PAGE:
- Contact any professor in the program and ask the professor if he or she would be your Thesis Tutorial mentor. Include your general topic idea with your request. If s/he says yes, you will then work up a more formal thesis proposal with that mentor; If your selected professor cannot mentor you, you can either ask another professor or can contact me and I will assign you to a mentor.
- In the meantime, be aware that all students must take and pass the program’s Comprehensive Exam in the time between the penultimate and ultimate semester in the program. So while you’re developing your thesis proposal with your mentor, also start thinking about the Comp Exam which you must request from the Director upon completing your penultimate semester. Students must complete their Comp Exam before beginning their 599. Those taking 599 in the summer or fall can request the exam when the spring semester ends; those taking 599 in the spring can request the exam when the fall semester ends. The program director typically keeps track of these things and sends out the comp exams to students about to take 599; but own your education, and be responsible for your timing: it is ultimately your responsibility to request the exam of the Director at the correct time.
- Once you have developed a formal thesis proposal under the mentor’s guidance, and once the mentor deems it acceptable, the mentor will contact me and I will automatically enroll you in a 599 course with the mentor as professor. It is therefore impossible to be “closed out” of a 599 as each is opened on an individual basis. The only way a student who needs to be in 599 Thesis Tutorial might not get into one is if the student doesn’t do these four steps in a timely enough fashion to have this all settled by the start of the final semester. So plan ahead. As always, contact me directly if you have any questions about any of this.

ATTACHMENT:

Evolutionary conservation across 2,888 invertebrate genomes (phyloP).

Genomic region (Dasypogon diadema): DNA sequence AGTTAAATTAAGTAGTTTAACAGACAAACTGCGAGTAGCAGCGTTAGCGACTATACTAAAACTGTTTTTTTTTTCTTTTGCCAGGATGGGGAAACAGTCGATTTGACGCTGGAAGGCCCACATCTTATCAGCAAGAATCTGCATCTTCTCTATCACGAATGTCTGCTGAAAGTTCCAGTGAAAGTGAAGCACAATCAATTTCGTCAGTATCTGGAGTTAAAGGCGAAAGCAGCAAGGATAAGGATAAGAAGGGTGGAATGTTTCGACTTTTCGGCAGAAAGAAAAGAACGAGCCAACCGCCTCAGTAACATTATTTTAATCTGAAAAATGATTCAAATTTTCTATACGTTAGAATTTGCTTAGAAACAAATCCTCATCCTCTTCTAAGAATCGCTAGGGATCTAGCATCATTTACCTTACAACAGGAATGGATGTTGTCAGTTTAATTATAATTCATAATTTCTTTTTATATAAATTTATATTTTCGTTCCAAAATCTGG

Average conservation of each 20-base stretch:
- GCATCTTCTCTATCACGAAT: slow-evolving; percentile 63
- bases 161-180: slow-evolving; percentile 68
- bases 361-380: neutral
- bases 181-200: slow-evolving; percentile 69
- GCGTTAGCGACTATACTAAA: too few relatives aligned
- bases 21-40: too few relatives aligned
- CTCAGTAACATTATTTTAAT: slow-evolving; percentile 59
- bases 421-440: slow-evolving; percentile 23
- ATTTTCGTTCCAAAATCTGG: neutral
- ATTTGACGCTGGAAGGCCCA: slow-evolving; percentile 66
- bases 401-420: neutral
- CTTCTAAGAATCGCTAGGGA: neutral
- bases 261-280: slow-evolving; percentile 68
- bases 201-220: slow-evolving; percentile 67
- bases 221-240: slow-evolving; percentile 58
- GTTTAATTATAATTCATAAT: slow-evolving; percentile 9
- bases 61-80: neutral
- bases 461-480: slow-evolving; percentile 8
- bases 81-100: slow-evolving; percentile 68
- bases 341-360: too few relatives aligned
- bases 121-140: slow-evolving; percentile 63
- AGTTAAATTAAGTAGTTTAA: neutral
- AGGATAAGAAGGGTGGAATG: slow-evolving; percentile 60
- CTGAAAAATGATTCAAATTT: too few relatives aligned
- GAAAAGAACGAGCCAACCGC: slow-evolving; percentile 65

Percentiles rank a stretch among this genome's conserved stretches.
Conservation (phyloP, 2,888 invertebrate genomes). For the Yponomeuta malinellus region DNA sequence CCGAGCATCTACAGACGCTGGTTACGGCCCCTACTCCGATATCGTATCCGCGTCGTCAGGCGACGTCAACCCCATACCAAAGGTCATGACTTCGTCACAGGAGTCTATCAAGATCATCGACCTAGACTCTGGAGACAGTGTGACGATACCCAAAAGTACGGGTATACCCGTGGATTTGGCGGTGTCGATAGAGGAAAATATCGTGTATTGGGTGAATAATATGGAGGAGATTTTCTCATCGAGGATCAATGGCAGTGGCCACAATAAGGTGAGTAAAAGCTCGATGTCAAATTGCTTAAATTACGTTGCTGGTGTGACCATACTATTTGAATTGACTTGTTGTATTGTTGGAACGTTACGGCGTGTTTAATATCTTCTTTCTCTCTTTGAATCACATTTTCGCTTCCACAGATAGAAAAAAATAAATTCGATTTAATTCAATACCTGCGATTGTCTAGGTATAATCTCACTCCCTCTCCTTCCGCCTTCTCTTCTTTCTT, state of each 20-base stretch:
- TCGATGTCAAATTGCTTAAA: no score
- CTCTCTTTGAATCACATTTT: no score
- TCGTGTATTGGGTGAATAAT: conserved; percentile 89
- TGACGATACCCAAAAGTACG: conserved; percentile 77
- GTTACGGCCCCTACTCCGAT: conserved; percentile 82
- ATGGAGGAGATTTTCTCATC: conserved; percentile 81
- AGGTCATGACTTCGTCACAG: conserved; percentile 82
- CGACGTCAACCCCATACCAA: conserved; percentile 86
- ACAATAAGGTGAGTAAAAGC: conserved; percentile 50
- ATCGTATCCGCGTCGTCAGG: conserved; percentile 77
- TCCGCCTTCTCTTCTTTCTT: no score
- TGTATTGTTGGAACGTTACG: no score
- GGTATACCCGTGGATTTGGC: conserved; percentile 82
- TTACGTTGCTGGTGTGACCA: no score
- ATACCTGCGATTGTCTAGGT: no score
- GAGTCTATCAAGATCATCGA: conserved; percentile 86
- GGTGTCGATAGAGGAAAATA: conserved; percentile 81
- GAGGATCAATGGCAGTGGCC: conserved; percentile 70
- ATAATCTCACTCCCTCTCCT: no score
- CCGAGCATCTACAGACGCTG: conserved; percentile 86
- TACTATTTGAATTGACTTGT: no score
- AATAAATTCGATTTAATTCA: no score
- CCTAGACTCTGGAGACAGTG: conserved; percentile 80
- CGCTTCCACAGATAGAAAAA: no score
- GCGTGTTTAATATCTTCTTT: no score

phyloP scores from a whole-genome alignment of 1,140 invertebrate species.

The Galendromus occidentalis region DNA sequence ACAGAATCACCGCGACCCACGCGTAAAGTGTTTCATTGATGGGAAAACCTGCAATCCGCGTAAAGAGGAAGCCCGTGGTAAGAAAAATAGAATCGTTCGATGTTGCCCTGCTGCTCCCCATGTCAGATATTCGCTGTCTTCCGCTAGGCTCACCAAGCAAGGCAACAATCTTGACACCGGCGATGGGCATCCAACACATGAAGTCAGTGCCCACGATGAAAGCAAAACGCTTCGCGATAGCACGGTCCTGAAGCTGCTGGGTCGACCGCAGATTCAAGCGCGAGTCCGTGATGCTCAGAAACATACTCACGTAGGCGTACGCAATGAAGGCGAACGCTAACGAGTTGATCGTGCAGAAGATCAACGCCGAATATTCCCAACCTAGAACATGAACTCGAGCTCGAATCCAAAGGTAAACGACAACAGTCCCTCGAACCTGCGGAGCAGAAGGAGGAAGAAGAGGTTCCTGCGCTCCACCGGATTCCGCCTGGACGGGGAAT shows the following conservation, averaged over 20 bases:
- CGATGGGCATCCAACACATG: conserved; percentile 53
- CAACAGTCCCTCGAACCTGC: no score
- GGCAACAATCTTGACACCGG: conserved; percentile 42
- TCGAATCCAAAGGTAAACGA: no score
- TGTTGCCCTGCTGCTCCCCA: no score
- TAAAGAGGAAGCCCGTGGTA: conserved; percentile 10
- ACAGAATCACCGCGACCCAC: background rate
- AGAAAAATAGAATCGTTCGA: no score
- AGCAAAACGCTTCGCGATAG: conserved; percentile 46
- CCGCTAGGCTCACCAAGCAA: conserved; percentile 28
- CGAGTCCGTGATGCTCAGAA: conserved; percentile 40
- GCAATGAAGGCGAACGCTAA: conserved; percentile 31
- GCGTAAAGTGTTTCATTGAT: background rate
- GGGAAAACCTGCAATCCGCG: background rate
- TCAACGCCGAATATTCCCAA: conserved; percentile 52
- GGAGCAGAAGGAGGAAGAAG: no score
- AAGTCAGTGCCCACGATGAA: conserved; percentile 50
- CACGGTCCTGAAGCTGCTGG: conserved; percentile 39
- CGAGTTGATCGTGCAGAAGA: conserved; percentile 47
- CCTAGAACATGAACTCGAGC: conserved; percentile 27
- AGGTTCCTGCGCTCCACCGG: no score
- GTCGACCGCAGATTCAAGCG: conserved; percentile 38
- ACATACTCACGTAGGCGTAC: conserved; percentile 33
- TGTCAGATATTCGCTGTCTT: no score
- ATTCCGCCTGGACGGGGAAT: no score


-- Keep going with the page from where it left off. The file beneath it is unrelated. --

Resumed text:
All students in the MA program should know that as the Director I’m happy to help each of you with any questions or issues you might have about anything related to the program. Each of you has a Student Services or Graduate Admissions adviser, and I know a few of them and the few that I knew are very good. But I can also advise you on course selection or look over your transcripts. Don’t hesitate to drop me a note at firstname.lastname@example.org anytime if you have a question. Sometimes I know things that advisers don’t. I want to help make your experience in the program the best that it can be. So don’t hesitate to drop me a note if you’re ever in need. Again: email@example.com
Welcome, all you masters students, to the 2013-14 school year of Mercy College’s Master of Arts in English Literature program. This is Professor Christopher Loots writing as the new head of the MA program. Before we move forward into our new year, please let us recognize the hard work done by Dr. Richard Medoff, our exiting director who moves on to become Chair of Communications and Arts. I would also like to recognize the continuing work of all our graduate faculty: Dr. Boria Sax, Dr. David Fritz, Professor Celia Reissig-Vasile, Professor Adam Fitzgerald, Dr. Sean Dugan, Dr. David Kilpatrick, Dr. Kritsen Keckler, Dr. Yunus Tuncel, and Dr. Alison Matika, our newest member.
This letter marks the first of what will be periodic letters from me concerning program news, upcoming courses, things to keep in mind when proceeding toward your degree, etc. I will also reach out to you now and then for feedback and news about any scholarly or creative achievements you may be earning.